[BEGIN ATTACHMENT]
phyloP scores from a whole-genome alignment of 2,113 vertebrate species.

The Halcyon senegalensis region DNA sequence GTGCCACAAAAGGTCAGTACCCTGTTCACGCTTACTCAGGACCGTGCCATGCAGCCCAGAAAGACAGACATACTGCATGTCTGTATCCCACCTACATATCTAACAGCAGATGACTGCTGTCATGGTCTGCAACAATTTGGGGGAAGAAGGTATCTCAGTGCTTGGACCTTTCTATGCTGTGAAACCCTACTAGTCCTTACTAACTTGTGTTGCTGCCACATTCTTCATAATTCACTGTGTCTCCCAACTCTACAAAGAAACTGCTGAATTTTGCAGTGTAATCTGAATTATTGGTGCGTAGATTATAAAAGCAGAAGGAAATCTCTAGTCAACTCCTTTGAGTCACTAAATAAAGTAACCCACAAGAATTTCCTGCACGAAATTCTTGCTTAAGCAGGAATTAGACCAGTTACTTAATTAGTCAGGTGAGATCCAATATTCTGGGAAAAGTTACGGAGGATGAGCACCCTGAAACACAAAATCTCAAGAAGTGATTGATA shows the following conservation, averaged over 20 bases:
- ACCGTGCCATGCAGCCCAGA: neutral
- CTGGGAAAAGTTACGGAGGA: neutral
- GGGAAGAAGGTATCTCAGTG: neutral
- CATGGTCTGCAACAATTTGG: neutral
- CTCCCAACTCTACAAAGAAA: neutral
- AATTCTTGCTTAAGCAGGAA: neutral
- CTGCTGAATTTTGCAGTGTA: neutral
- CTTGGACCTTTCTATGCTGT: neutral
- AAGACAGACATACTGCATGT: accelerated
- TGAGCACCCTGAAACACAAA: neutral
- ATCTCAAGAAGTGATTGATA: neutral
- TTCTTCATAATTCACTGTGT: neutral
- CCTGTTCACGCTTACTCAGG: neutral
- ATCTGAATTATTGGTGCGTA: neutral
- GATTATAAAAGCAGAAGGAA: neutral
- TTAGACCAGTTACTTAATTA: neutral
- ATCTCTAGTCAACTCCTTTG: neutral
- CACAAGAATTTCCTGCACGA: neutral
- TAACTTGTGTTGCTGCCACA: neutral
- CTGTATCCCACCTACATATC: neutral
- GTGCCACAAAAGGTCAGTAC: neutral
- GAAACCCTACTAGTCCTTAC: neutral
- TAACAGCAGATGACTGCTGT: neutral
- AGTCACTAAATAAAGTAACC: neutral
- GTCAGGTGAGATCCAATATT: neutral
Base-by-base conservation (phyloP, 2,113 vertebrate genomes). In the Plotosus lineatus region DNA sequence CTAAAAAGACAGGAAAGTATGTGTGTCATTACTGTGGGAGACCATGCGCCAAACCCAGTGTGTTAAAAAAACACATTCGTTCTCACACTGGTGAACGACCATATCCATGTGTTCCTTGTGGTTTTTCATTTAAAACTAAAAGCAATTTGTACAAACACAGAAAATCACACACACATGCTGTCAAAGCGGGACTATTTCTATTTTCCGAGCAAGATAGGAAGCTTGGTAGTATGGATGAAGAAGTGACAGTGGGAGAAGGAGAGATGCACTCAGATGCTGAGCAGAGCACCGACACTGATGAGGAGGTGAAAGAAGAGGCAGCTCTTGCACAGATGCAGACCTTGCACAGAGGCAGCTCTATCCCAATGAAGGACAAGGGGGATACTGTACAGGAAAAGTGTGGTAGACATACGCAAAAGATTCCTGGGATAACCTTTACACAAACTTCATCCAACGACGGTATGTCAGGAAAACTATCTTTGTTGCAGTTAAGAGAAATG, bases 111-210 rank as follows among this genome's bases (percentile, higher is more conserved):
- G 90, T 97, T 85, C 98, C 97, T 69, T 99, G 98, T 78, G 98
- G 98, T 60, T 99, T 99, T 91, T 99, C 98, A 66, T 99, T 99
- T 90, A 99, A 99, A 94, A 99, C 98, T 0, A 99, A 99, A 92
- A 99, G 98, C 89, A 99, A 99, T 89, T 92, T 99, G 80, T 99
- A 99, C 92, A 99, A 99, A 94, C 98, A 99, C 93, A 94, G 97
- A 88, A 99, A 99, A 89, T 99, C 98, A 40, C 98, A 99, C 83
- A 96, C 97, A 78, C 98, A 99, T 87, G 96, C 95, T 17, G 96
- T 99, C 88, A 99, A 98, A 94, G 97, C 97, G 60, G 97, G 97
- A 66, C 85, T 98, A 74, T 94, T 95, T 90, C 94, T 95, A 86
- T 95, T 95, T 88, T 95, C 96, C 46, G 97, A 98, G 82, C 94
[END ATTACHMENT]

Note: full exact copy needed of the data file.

phyloP scores from a whole-genome alignment of 2,113 vertebrate species.

The Halcyon senegalensis region DNA sequence GTGCCACAAAAGGTCAGTACCCTGTTCACGCTTACTCAGGACCGTGCCATGCAGCCCAGAAAGACAGACATACTGCATGTCTGTATCCCACCTACATATCTAACAGCAGATGACTGCTGTCATGGTCTGCAACAATTTGGGGGAAGAAGGTATCTCAGTGCTTGGACCTTTCTATGCTGTGAAACCCTACTAGTCCTTACTAACTTGTGTTGCTGCCACATTCTTCATAATTCACTGTGTCTCCCAACTCTACAAAGAAACTGCTGAATTTTGCAGTGTAATCTGAATTATTGGTGCGTAGATTATAAAAGCAGAAGGAAATCTCTAGTCAACTCCTTTGAGTCACTAAATAAAGTAACCCACAAGAATTTCCTGCACGAAATTCTTGCTTAAGCAGGAATTAGACCAGTTACTTAATTAGTCAGGTGAGATCCAATATTCTGGGAAAAGTTACGGAGGATGAGCACCCTGAAACACAAAATCTCAAGAAGTGATTGATA shows the following conservation, averaged over 20 bases:
- ACCGTGCCATGCAGCCCAGA: neutral
- CTGGGAAAAGTTACGGAGGA: neutral
- GGGAAGAAGGTATCTCAGTG: neutral
- CATGGTCTGCAACAATTTGG: neutral
- CTCCCAACTCTACAAAGAAA: neutral
- AATTCTTGCTTAAGCAGGAA: neutral
- CTGCTGAATTTTGCAGTGTA: neutral
- CTTGGACCTTTCTATGCTGT: neutral
- AAGACAGACATACTGCATGT: accelerated
- TGAGCACCCTGAAACACAAA: neutral
- ATCTCAAGAAGTGATTGATA: neutral
- TTCTTCATAATTCACTGTGT: neutral
- CCTGTTCACGCTTACTCAGG: neutral
- ATCTGAATTATTGGTGCGTA: neutral
- GATTATAAAAGCAGAAGGAA: neutral
- TTAGACCAGTTACTTAATTA: neutral
- ATCTCTAGTCAACTCCTTTG: neutral
- CACAAGAATTTCCTGCACGA: neutral
- TAACTTGTGTTGCTGCCACA: neutral
- CTGTATCCCACCTACATATC: neutral
- GTGCCACAAAAGGTCAGTAC: neutral
- GAAACCCTACTAGTCCTTAC: neutral
- TAACAGCAGATGACTGCTGT: neutral
- AGTCACTAAATAAAGTAACC: neutral
- GTCAGGTGAGATCCAATATT: neutral
Base-by-base conservation (phyloP, 2,113 vertebrate genomes). In the Plotosus lineatus region DNA sequence CTAAAAAGACAGGAAAGTATGTGTGTCATTACTGTGGGAGACCATGCGCCAAACCCAGTGTGTTAAAAAAACACATTCGTTCTCACACTGGTGAACGACCATATCCATGTGTTCCTTGTGGTTTTTCATTTAAAACTAAAAGCAATTTGTACAAACACAGAAAATCACACACACATGCTGTCAAAGCGGGACTATTTCTATTTTCCGAGCAAGATAGGAAGCTTGGTAGTATGGATGAAGAAGTGACAGTGGGAGAAGGAGAGATGCACTCAGATGCTGAGCAGAGCACCGACACTGATGAGGAGGTGAAAGAAGAGGCAGCTCTTGCACAGATGCAGACCTTGCACAGAGGCAGCTCTATCCCAATGAAGGACAAGGGGGATACTGTACAGGAAAAGTGTGGTAGACATACGCAAAAGATTCCTGGGATAACCTTTACACAAACTTCATCCAACGACGGTATGTCAGGAAAACTATCTTTGTTGCAGTTAAGAGAAATG, bases 111-210 rank as follows among this genome's bases (percentile, higher is more conserved):
- G 90, T 97, T 85, C 98, C 97, T 69, T 99, G 98, T 78, G 98
- G 98, T 60, T 99, T 99, T 91, T 99, C 98, A 66, T 99, T 99
- T 90, A 99, A 99, A 94, A 99, C 98, T 0, A 99, A 99, A 92
- A 99, G 98, C 89, A 99, A 99, T 89, T 92, T 99, G 80, T 99
- A 99, C 92, A 99, A 99, A 94, C 98, A 99, C 93, A 94, G 97
- A 88, A 99, A 99, A 89, T 99, C 98, A 40, C 98, A 99, C 83
- A 96, C 97, A 78, C 98, A 99, T 87, G 96, C 95, T 17, G 96
- T 99, C 88, A 99, A 98, A 94, G 97, C 97, G 60, G 97, G 97
- A 66, C 85, T 98, A 74, T 94, T 95, T 90, C 94, T 95, A 86
- T 95, T 95, T 88, T 95, C 96, C 46, G 97, A 98, G 82, C 94